My BCF experience: Sometimes I would stare so hard at Mike or whoever was coaching that I would be afraid that I was going to be arrested. But, trying to process the words and co-ordinate the movements, was a lot for me. I came up with a lot strategies: 1) have partner that you can learn with, 2) be by yourself then you can learn without slowing people down, or, 3) stand behind a methodical person. Ha! You probably don’t know who you are, methodical people, but I do. I would stand a safe distance behind you and then copy your moves and your rhythm, down to the pre-stretch and prep you do before the movement. Quietly acting like all I was doing was listening to the music. That went on for months, while trying to learn new names, really enjoying the music, remembering to bring my towel, my water, go to the bathroom, and trying to get class before my notorious “5-minutes-late-right-on-time” reputation.
Crossfit is an amazing transformation if you can let it be that for you. It will change your standards for what is normal and how you want to live your life. My sister had gone the year before so her gung-ho enthusiasm also tempered my belief with “she always loves her fitness place and at the end they practically want to hire her.” But, what you at BCF don’t know is that I would show up in Beaverton, Oregon and I would have the same stories as Nyon, Switzerland. Stories of a place, where people spoke to you, where they knew your name, where they greeted you. Classes where they helped you put away your equipment, where they waited for you to finish and cheered you on and counted for you to get done. Coaches who held your hand as you boxed jumped 6” because somewhere in your growing up, you forgot how to jump up onto something. The same stories of CrossFit as a place where they celebrated your 400m time, your first clean, your squat with no pole and no pain. Sometimes because adult life can be like that “the CrossFit people” would be the only people that I would talk to between everyone leaving for work and school and then coming home again.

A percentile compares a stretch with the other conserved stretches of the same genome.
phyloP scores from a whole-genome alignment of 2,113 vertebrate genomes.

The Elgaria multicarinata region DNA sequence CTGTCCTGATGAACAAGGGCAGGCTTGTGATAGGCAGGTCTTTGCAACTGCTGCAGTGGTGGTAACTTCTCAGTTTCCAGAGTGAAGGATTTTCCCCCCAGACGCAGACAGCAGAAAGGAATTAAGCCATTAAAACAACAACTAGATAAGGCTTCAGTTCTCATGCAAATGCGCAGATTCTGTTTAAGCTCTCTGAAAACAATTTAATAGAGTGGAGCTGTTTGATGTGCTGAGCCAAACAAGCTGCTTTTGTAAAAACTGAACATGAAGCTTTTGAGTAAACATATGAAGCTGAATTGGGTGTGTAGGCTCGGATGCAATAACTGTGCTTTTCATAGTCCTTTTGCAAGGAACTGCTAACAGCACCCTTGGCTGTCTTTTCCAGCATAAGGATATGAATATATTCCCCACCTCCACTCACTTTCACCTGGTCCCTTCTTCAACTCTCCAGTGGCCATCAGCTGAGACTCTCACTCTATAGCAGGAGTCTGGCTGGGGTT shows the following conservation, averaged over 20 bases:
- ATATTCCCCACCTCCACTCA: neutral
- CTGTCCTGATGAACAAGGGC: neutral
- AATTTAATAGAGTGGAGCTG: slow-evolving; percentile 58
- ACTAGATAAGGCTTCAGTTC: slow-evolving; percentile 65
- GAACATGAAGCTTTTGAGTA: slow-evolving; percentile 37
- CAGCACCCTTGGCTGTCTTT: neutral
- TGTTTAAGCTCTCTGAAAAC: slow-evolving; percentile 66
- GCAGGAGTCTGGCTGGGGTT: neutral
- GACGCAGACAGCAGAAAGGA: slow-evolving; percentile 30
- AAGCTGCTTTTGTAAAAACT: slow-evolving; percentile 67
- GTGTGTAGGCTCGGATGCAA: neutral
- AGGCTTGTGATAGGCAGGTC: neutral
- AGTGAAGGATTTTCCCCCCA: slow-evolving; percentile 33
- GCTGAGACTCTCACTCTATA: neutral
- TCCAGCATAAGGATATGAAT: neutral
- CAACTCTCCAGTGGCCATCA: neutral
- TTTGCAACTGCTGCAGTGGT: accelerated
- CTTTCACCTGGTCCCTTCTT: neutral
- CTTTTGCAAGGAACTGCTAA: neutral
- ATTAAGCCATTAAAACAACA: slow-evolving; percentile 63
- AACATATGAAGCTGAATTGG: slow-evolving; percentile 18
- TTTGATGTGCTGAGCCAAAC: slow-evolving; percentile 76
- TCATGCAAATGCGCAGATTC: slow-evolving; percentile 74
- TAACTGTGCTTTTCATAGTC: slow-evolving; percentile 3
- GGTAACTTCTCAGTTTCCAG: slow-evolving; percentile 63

Now, this isn’t to make anyone sad. It’s just that don’t ever get it twisted about what the coaches and we at the box do, is just about fitness. It’s about transforming yourself into an athlete and that is as much mental and spiritual as it is physical. You, the athlete-in-the-making, have to feel comfortable, and cared for to do everything that you will have to do to make your journey happen. You gotta be okay with failing, sweating, forgetting, relearning, paining (is that a verb?) and you gotta be okay with not reaching your goal, to do the work to reach your goals. In my case, because if I am going fix something, as my husband Kevin Putnam would tell you, I am going to really fix it. This meant working with Rich, going to acupuncture, taking Alexander Lessons, working with chiropractor, finding trainer to work on weak muscles and changing my nutrition, reading about fitness, etc. I’m nutty that way.
I am truly honored to be the athlete of the month. It was a hard thing to reconcile when I got the email. For the longest while, I didn’t know what story to share but I asked Chad for advice and he said write from the heart (Chad smile, Chad hint of LA drawl).
In the end, all I did is what Mike told me to do when I started on July 5th 2013. I lingered a bit at the end of the trial class at his office door. I remember that he typed into the computer as I asked if I could actually do “this” and get results. Mike looked up and he said, “Show up. Just show up. Most new people don’t do that. We’ll help you with the rest.” And, so I did.
PS. I would like to thank all the awesome co-atheletes that helped me continue to figure this out. List of names to long to mention.